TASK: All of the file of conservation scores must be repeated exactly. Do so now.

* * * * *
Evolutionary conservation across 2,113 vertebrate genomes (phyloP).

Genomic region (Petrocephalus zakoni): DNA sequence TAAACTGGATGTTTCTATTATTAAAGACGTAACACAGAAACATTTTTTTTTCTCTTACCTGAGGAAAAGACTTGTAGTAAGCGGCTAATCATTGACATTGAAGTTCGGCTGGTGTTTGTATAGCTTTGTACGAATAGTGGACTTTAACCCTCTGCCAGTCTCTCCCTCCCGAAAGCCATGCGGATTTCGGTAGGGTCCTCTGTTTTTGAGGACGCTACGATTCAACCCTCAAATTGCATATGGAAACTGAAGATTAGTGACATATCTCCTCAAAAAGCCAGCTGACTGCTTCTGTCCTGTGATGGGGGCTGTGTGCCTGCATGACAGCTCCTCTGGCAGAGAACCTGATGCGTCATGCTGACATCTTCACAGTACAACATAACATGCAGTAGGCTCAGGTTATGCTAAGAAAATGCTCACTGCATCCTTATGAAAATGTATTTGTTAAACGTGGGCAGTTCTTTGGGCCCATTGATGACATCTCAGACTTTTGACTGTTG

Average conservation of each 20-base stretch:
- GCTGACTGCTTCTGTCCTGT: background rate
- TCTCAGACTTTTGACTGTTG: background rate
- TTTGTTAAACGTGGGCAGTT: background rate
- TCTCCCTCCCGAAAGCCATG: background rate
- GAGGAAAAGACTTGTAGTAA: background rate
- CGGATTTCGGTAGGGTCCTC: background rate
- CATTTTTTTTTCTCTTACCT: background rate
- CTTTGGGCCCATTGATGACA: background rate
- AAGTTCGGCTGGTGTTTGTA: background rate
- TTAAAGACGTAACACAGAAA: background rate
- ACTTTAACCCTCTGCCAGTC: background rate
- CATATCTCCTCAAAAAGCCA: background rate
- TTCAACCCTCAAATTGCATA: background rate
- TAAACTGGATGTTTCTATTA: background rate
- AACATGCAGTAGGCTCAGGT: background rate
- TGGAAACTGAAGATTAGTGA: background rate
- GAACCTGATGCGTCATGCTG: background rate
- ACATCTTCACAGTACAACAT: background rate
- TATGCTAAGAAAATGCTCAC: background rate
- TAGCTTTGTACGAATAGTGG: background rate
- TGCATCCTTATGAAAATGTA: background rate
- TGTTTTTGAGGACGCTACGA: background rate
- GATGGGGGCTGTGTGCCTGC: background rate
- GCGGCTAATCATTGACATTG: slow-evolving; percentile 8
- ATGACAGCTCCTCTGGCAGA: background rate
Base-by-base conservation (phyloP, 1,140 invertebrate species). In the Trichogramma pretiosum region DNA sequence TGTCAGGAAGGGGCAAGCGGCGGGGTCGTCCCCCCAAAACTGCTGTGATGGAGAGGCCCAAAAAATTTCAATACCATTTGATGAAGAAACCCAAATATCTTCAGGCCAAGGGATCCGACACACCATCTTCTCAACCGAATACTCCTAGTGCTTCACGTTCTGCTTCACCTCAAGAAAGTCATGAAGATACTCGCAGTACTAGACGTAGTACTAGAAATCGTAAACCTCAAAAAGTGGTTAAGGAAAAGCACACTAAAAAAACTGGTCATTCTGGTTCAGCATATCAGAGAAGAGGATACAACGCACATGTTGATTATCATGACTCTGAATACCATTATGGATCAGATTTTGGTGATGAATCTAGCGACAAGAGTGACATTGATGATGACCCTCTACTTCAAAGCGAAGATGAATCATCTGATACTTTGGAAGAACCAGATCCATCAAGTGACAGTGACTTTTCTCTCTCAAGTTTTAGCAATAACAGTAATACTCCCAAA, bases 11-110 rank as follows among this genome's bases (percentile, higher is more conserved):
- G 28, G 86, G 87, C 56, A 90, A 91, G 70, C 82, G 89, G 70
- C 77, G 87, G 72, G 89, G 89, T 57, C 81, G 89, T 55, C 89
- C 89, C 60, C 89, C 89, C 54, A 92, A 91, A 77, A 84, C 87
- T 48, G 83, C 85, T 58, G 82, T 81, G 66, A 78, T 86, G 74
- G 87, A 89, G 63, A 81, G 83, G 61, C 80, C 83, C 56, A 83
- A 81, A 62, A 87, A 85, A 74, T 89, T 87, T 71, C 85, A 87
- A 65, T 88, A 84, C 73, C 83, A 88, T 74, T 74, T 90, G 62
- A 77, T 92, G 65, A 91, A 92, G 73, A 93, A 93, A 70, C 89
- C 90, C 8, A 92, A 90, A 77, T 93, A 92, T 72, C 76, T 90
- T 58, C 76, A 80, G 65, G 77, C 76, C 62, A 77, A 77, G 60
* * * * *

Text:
Evolutionary conservation across 2,113 vertebrate genomes (phyloP).

Genomic region (Petrocephalus zakoni): DNA sequence TAAACTGGATGTTTCTATTATTAAAGACGTAACACAGAAACATTTTTTTTTCTCTTACCTGAGGAAAAGACTTGTAGTAAGCGGCTAATCATTGACATTGAAGTTCGGCTGGTGTTTGTATAGCTTTGTACGAATAGTGGACTTTAACCCTCTGCCAGTCTCTCCCTCCCGAAAGCCATGCGGATTTCGGTAGGGTCCTCTGTTTTTGAGGACGCTACGATTCAACCCTCAAATTGCATATGGAAACTGAAGATTAGTGACATATCTCCTCAAAAAGCCAGCTGACTGCTTCTGTCCTGTGATGGGGGCTGTGTGCCTGCATGACAGCTCCTCTGGCAGAGAACCTGATGCGTCATGCTGACATCTTCACAGTACAACATAACATGCAGTAGGCTCAGGTTATGCTAAGAAAATGCTCACTGCATCCTTATGAAAATGTATTTGTTAAACGTGGGCAGTTCTTTGGGCCCATTGATGACATCTCAGACTTTTGACTGTTG

Average conservation of each 20-base stretch:
- GCTGACTGCTTCTGTCCTGT: background rate
- TCTCAGACTTTTGACTGTTG: background rate
- TTTGTTAAACGTGGGCAGTT: background rate
- TCTCCCTCCCGAAAGCCATG: background rate
- GAGGAAAAGACTTGTAGTAA: background rate
- CGGATTTCGGTAGGGTCCTC: background rate
- CATTTTTTTTTCTCTTACCT: background rate
- CTTTGGGCCCATTGATGACA: background rate
- AAGTTCGGCTGGTGTTTGTA: background rate
- TTAAAGACGTAACACAGAAA: background rate
- ACTTTAACCCTCTGCCAGTC: background rate
- CATATCTCCTCAAAAAGCCA: background rate
- TTCAACCCTCAAATTGCATA: background rate
- TAAACTGGATGTTTCTATTA: background rate
- AACATGCAGTAGGCTCAGGT: background rate
- TGGAAACTGAAGATTAGTGA: background rate
- GAACCTGATGCGTCATGCTG: background rate
- ACATCTTCACAGTACAACAT: background rate
- TATGCTAAGAAAATGCTCAC: background rate
- TAGCTTTGTACGAATAGTGG: background rate
- TGCATCCTTATGAAAATGTA: background rate
- TGTTTTTGAGGACGCTACGA: background rate
- GATGGGGGCTGTGTGCCTGC: background rate
- GCGGCTAATCATTGACATTG: slow-evolving; percentile 8
- ATGACAGCTCCTCTGGCAGA: background rate
Base-by-base conservation (phyloP, 1,140 invertebrate species). In the Trichogramma pretiosum region DNA sequence TGTCAGGAAGGGGCAAGCGGCGGGGTCGTCCCCCCAAAACTGCTGTGATGGAGAGGCCCAAAAAATTTCAATACCATTTGATGAAGAAACCCAAATATCTTCAGGCCAAGGGATCCGACACACCATCTTCTCAACCGAATACTCCTAGTGCTTCACGTTCTGCTTCACCTCAAGAAAGTCATGAAGATACTCGCAGTACTAGACGTAGTACTAGAAATCGTAAACCTCAAAAAGTGGTTAAGGAAAAGCACACTAAAAAAACTGGTCATTCTGGTTCAGCATATCAGAGAAGAGGATACAACGCACATGTTGATTATCATGACTCTGAATACCATTATGGATCAGATTTTGGTGATGAATCTAGCGACAAGAGTGACATTGATGATGACCCTCTACTTCAAAGCGAAGATGAATCATCTGATACTTTGGAAGAACCAGATCCATCAAGTGACAGTGACTTTTCTCTCTCAAGTTTTAGCAATAACAGTAATACTCCCAAA, bases 11-110 rank as follows among this genome's bases (percentile, higher is more conserved):
- G 28, G 86, G 87, C 56, A 90, A 91, G 70, C 82, G 89, G 70
- C 77, G 87, G 72, G 89, G 89, T 57, C 81, G 89, T 55, C 89
- C 89, C 60, C 89, C 89, C 54, A 92, A 91, A 77, A 84, C 87
- T 48, G 83, C 85, T 58, G 82, T 81, G 66, A 78, T 86, G 74
- G 87, A 89, G 63, A 81, G 83, G 61, C 80, C 83, C 56, A 83
- A 81, A 62, A 87, A 85, A 74, T 89, T 87, T 71, C 85, A 87
- A 65, T 88, A 84, C 73, C 83, A 88, T 74, T 74, T 90, G 62
- A 77, T 92, G 65, A 91, A 92, G 73, A 93, A 93, A 70, C 89
- C 90, C 8, A 92, A 90, A 77, T 93, A 92, T 72, C 76, T 90
- T 58, C 76, A 80, G 65, G 77, C 76, C 62, A 77, A 77, G 60